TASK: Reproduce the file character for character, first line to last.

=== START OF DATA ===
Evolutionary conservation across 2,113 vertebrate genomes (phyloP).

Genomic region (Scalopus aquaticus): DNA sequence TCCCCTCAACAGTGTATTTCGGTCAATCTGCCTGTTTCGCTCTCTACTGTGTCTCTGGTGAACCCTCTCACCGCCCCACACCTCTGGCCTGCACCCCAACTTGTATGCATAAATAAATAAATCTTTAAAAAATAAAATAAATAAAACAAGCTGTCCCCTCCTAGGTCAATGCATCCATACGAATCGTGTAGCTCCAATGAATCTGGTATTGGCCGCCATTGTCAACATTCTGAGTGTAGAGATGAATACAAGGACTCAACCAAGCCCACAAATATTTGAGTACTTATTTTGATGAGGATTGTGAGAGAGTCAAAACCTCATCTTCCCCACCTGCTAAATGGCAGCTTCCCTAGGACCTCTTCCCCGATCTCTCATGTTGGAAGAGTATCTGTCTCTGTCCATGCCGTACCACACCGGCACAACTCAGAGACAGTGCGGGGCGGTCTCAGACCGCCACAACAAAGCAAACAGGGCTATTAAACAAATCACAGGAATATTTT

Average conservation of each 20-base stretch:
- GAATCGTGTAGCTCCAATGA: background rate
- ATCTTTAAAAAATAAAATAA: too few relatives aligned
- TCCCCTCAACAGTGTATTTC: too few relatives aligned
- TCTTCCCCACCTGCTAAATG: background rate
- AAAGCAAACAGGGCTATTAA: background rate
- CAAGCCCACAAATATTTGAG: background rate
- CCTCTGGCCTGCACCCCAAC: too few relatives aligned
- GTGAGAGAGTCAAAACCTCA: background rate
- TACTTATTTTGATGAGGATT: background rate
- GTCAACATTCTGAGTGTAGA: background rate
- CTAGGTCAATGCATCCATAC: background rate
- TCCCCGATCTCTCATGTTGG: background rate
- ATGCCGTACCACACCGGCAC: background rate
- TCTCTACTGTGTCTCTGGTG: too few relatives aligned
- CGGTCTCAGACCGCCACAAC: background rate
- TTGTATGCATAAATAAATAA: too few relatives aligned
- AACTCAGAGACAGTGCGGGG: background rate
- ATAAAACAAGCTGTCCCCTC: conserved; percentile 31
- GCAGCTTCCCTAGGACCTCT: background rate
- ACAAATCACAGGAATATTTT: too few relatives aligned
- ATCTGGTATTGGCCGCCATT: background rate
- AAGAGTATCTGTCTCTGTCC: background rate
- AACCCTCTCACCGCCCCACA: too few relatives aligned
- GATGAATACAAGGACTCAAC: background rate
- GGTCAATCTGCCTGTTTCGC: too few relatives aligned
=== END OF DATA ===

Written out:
Evolutionary conservation across 2,113 vertebrate genomes (phyloP).

Genomic region (Scalopus aquaticus): DNA sequence TCCCCTCAACAGTGTATTTCGGTCAATCTGCCTGTTTCGCTCTCTACTGTGTCTCTGGTGAACCCTCTCACCGCCCCACACCTCTGGCCTGCACCCCAACTTGTATGCATAAATAAATAAATCTTTAAAAAATAAAATAAATAAAACAAGCTGTCCCCTCCTAGGTCAATGCATCCATACGAATCGTGTAGCTCCAATGAATCTGGTATTGGCCGCCATTGTCAACATTCTGAGTGTAGAGATGAATACAAGGACTCAACCAAGCCCACAAATATTTGAGTACTTATTTTGATGAGGATTGTGAGAGAGTCAAAACCTCATCTTCCCCACCTGCTAAATGGCAGCTTCCCTAGGACCTCTTCCCCGATCTCTCATGTTGGAAGAGTATCTGTCTCTGTCCATGCCGTACCACACCGGCACAACTCAGAGACAGTGCGGGGCGGTCTCAGACCGCCACAACAAAGCAAACAGGGCTATTAAACAAATCACAGGAATATTTT

Average conservation of each 20-base stretch:
- GAATCGTGTAGCTCCAATGA: background rate
- ATCTTTAAAAAATAAAATAA: too few relatives aligned
- TCCCCTCAACAGTGTATTTC: too few relatives aligned
- TCTTCCCCACCTGCTAAATG: background rate
- AAAGCAAACAGGGCTATTAA: background rate
- CAAGCCCACAAATATTTGAG: background rate
- CCTCTGGCCTGCACCCCAAC: too few relatives aligned
- GTGAGAGAGTCAAAACCTCA: background rate
- TACTTATTTTGATGAGGATT: background rate
- GTCAACATTCTGAGTGTAGA: background rate
- CTAGGTCAATGCATCCATAC: background rate
- TCCCCGATCTCTCATGTTGG: background rate
- ATGCCGTACCACACCGGCAC: background rate
- TCTCTACTGTGTCTCTGGTG: too few relatives aligned
- CGGTCTCAGACCGCCACAAC: background rate
- TTGTATGCATAAATAAATAA: too few relatives aligned
- AACTCAGAGACAGTGCGGGG: background rate
- ATAAAACAAGCTGTCCCCTC: conserved; percentile 31
- GCAGCTTCCCTAGGACCTCT: background rate
- ACAAATCACAGGAATATTTT: too few relatives aligned
- ATCTGGTATTGGCCGCCATT: background rate
- AAGAGTATCTGTCTCTGTCC: background rate
- AACCCTCTCACCGCCCCACA: too few relatives aligned
- GATGAATACAAGGACTCAAC: background rate
- GGTCAATCTGCCTGTTTCGC: too few relatives aligned